In October of 2013 I took a couple of weeks off work to return home for the first time since I'd left in the summer of 2012. In fact, it was exactly 444 days between my original departure and my return to the states. I was home for my grandpa's birthday and the wedding of one of my closest friends, and then it was back to Korea for my last two-and-a-half months of teaching. However, I realized during that time that I wasn't ready to leave Korea behind for good, and I extended my contract to finish out the last eight months of a second year after taking the month of December off.
That month gave me the chance to do some travel abroad in Hong Kong and Malaysia (where Alex joined me again), with brief stops in Shanghai, Bangkok, and Abu Dhabi. I was thrilled to get to spend Christmas at home with all my immediate family, the first time we'd all been together in nearly two years. And then, on New Year's Eve, I was on a plane back to Korea. I actually didn't have a midnight that New Year's Eve. I just jumped from 2013-2014 by crossing the Date Line. I landed in Korea the night of January 1 and was back at work the next morning.
I didn't do much travel during the final months of my contract. I ended up taking a Korean language class at Cheonnam National University in Gwangju in the mornings for a couple of months in the spring, which inspired me to continue studying the language. After completing my teaching contract at the end of August 2014, I transferred to a D-10 work-seeking visa, which allowed me to stay in Korea for up to 6 months between work contracts. I took an intensive Korean language class at the university, studying for four hours every weekday for 10 weeks. It was a fantastic experience. I was sorry the class had to end, but by December of 2014 I was ready to get back home and see my family again for the first time in almost a year.
My family was all together again for Christmas, just like the year before. I had a terrific time getting to be around my brothers for a couple of weeks before they started dispersing again. I was able to do some traveling with two of them to the Southeast for about a week. Then I was home for about six weeks immersing myself in job-searching. I enjoyed being home again after having been away for so much longer than I expected when I first came to Korea in 2012.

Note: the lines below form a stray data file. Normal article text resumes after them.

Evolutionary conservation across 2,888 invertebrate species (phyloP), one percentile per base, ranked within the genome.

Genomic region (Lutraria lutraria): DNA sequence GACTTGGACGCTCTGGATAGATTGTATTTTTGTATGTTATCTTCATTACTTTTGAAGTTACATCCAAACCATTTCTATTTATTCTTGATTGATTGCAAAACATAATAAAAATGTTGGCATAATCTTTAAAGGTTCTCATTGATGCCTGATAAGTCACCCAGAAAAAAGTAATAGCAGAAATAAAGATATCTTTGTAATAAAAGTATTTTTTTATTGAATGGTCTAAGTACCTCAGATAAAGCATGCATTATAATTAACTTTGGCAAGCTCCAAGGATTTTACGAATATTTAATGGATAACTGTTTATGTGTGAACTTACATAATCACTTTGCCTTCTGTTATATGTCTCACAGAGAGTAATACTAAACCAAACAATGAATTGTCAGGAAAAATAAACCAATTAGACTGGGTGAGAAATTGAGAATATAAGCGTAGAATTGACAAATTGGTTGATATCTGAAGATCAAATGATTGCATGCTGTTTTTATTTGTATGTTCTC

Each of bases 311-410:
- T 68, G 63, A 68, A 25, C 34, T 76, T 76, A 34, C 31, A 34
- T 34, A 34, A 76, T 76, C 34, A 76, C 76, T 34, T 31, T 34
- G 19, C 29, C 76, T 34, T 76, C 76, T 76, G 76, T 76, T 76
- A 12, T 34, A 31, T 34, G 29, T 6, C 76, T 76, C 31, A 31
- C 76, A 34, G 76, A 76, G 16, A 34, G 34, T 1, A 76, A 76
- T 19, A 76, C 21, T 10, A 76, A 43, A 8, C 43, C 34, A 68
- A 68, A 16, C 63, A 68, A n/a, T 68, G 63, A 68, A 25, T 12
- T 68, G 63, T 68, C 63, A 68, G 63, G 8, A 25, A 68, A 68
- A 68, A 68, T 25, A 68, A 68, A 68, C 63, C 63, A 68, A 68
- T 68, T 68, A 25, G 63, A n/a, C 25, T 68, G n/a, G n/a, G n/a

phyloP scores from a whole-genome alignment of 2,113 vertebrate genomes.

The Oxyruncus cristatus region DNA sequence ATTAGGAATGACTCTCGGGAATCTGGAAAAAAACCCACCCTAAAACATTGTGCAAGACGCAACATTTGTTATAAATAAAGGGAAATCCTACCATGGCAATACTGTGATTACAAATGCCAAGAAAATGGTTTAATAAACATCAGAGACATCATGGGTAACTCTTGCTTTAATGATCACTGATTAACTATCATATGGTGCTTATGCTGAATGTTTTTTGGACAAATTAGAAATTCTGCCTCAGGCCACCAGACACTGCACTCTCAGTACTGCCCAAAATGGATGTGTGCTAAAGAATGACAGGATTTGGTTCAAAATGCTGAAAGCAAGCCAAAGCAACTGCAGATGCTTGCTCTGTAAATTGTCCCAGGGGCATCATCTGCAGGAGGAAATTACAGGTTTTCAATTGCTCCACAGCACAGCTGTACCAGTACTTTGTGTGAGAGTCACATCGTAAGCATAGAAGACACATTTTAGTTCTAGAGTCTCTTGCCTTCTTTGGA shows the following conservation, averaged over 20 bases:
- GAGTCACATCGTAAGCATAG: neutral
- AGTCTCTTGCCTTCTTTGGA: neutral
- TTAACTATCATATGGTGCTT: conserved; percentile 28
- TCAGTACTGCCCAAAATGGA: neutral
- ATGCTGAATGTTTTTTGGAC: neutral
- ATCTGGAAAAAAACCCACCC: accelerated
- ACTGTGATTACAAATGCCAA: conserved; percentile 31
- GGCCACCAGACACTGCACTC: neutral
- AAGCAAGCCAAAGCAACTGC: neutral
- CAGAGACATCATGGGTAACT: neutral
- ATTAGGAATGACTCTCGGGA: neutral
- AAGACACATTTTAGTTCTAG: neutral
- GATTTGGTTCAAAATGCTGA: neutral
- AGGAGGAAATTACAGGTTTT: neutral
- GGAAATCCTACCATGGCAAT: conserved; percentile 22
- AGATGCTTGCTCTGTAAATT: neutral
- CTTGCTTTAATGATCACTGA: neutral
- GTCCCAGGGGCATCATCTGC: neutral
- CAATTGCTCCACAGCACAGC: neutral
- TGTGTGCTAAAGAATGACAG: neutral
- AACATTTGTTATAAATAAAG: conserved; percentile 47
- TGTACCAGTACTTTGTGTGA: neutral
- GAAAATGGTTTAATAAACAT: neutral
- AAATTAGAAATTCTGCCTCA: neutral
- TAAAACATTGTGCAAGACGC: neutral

Yet I missed Korea as well. I missed my girlfriend, I missed the conveniences of living in Gwangju, the ability to hop on a bus or train and explore the city and country. I worried my Korean language skills would quickly atrophy without the everyday use they get while living in Korea. I worried that once I found a good job in the states it would be a long time before I would return to Korea.
I kept sending out cover letters and resumes for the jobs I was aiming for in the states, and one day I added an email to Dan, who had been my original recruiter at Teach ESL Korea. And Dan helped connect me with a great opportunity right back here in Gwangju, just in time for me to return to Korea before my D-10 visa expired.
So now I'm back in Gwangju, on the other side of town from last time around. It's only been a week, and I feel homesick from time to time, but I'm loving being back. I'm busier than ever, and I really should be in bed by now, but I want to get this blog started again, and what better time than now (other than the morning, which I might have seen if I'd gone to bed a couple of hours ago).
In the coming months I'll likely double back to cover some of the memorable moments from my eighteen months of blog silence, in addition to the adventures I fully expect to have this spring and summer here in Gwangju and possibly elsewhere in Korea. For example:
|Sprite with a hint of mint - |
Do we have this in the states? I never noticed it before.